Named in the top 25 “coolest fests” by Moviemaker Magazine in 2009, the Lake Placid Film Forum is snuggled into the Adirondack Mountains of Upstate, New York. Every June since the year 2000 (save one skipped-over year in 2005), a group of award-winning filmmakers, actors, and special guests settle in for three to four days of creative discussion, devoid the politicking and paparazzi of more commercial fests. Says Courtney Hunt, writer-director of the Oscar-winning Frozen River, “The LPFF truly delivers what every filmmaker really wants: A packed house, a nice party, and the chance to meet other artists.”
In 2007, the Film Forum introduced a 24-hr filmmaking competition, known as “Sleepless in Lake Placid,” where students from regional film schools labor to create a ten minute film that wins over jury of industry professionals and entertains an enthusiastic audience. “Crazy, fun, and exciting,” said one student, from Syracuse University. “What a great opportunity.”
Over the years, the essence of the Film Forum has been its intimacy. The bucolic venues, like a lodge by the lake, combined with both historic and state-of-the-art theaters, create the think-tank atmosphere and foster the casual, yet unforgettable moments that are the Forum’s signature. In one recent year, a news publication noted, director Jonathan Demme “stood outside the theater for 45 minutes to talk to aspiring documentarians and fans.”
This mom-n-pop approach hasn’t stopped the big hitters from finding their way into the mountains; if anything, it’s encouraged them. Starting things off in 2000, the guest of honor was none other than Milos Foreman. Norman Jewison, John Sayles, and Martin Scorsese have all been honorees. Films like Whale Rider and Bushido have played to packed houses while submitted indies such as After the Apocalypse and Jailbait riveted audiences with new directions in filmmaking. Campbell Scott, Jennifer Jason Leigh, Matthew Modine and their ilk have participated in public forums and philosophical panel discussions, while master classes and workshops have dealt with the practicalities of making movies.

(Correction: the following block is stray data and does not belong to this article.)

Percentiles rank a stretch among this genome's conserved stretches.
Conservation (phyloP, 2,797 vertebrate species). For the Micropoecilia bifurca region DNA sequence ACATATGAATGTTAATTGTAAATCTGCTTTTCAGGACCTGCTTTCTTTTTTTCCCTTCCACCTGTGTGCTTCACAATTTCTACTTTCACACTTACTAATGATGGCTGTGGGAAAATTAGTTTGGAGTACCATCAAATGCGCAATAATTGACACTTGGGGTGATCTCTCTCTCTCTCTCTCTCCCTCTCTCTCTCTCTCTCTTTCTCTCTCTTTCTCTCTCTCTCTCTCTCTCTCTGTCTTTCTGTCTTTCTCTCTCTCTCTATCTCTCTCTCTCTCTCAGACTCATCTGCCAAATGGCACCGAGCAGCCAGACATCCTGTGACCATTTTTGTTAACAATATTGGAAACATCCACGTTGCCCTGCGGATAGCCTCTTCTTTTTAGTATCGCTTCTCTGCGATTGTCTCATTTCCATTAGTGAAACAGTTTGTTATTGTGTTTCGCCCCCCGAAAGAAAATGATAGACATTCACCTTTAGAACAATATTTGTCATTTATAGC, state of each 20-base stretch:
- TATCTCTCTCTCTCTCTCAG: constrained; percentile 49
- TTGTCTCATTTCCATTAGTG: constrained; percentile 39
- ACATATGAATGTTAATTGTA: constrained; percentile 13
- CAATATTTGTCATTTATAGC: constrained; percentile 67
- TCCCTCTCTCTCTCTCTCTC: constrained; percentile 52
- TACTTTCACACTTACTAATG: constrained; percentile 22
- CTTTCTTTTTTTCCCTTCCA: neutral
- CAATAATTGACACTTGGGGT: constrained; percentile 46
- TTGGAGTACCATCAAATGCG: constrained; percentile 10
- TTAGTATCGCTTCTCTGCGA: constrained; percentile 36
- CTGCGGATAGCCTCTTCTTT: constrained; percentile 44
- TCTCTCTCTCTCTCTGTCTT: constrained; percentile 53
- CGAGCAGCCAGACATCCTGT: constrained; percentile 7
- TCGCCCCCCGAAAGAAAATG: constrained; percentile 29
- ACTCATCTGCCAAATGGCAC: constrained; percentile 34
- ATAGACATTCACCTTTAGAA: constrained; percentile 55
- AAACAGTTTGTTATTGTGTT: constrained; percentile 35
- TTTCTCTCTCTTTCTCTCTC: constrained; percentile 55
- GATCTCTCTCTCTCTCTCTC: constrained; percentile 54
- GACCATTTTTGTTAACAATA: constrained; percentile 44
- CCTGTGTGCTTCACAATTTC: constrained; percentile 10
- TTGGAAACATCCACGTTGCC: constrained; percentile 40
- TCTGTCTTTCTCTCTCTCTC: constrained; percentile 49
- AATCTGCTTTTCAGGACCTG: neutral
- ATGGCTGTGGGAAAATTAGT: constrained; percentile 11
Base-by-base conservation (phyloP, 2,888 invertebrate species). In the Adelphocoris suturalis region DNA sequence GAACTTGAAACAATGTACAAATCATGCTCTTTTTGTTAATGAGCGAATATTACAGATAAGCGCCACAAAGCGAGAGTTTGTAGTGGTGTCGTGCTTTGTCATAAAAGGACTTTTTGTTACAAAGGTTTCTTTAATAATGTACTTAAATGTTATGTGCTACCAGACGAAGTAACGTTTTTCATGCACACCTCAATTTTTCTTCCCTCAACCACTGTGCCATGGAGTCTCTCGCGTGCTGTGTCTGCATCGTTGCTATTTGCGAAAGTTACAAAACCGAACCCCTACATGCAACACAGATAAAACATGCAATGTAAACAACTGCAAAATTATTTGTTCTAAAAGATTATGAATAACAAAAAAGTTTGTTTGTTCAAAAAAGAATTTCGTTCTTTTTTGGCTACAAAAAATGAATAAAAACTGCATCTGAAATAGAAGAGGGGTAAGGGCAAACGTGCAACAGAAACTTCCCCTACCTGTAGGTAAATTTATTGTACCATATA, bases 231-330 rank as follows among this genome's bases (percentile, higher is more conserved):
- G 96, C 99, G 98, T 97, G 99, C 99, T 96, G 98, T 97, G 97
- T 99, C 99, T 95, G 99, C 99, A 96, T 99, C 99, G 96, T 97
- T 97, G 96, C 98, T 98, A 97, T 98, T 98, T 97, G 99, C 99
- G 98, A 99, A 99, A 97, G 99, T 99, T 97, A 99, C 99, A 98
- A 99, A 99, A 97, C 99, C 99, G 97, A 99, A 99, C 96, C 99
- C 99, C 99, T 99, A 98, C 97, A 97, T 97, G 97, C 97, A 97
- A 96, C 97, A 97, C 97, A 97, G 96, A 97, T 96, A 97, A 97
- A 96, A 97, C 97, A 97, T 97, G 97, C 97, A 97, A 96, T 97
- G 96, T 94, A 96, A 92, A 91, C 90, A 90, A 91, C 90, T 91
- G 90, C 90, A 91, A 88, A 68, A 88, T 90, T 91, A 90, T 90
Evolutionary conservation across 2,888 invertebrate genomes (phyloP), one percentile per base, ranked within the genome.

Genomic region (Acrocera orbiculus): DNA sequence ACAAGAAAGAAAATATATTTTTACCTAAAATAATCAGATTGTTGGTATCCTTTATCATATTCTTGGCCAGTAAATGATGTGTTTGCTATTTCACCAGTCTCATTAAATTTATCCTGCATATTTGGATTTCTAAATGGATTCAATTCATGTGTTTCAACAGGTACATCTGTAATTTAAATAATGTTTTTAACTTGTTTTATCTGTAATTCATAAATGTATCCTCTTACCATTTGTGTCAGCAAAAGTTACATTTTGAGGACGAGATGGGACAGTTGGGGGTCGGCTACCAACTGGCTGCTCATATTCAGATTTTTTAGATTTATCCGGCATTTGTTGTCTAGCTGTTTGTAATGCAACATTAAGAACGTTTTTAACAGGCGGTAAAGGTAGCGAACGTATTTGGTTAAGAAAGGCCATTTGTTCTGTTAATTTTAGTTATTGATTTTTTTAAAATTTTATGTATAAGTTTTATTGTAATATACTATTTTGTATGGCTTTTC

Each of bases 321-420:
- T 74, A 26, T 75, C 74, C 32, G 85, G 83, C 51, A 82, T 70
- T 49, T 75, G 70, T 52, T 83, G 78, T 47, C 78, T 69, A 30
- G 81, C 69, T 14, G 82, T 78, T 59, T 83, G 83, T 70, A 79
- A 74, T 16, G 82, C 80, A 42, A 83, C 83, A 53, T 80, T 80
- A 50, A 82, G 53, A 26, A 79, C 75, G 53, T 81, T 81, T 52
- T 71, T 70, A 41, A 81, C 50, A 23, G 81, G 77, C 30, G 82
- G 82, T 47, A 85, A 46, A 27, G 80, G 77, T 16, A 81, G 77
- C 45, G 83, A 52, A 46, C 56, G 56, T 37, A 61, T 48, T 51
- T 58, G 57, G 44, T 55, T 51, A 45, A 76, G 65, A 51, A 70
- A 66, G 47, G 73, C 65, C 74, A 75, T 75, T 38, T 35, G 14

After scaling back some to the original vision of a more cozy, accessible festival (thusly called a “forum”), the Lake Placid Film Forum continues to subtly dazzle with the kinds of films, and the kinds of guests and discussions, which focus on the craft, the anecdotes, and the celebration of what J. Hoberman called, “the first postmodern art form.”
This year, as part of the tenth anniversary celebration of the Film Forum, the annual event will be held from June 10 – 13 in Lake Placid. Among the special guests are Parker Posey (visiting for the first time) and Courtney Hunt (who showed her film Frozen River in 2008). After Kathryn Bigelow took the coveted Best Director award at this year’s Oscars, this Film Forum will focus on women in the industry. Debra Granik’s film “Winter’s Bone,” another award-winner (Grand Jury Prize at Sundance) will show on Saturday afternoon. The Film Forum is showing Aaron Woolf’s environment-minded films King Corn and Big River, a screening sponsored by the Adirondack Green Circle, followed by a conversation with Woolf. Authors Jay Parini and William Kennedy will also “converse” and offer a book signing, thanks to the Bookstore Plus. Other sponsors this year include local supporters The UPS Store and Hurley Brothers. Housing and venue support comes from the Whiteface Lodge, the Mirror Lake Inn, and the Pines. Moviemaker Magazine is the official sponsor of the 24-hour film competition. For more information about the 2010 Film Forum, and a listing of films and guests for 2010, visit lake placid film forum dot com.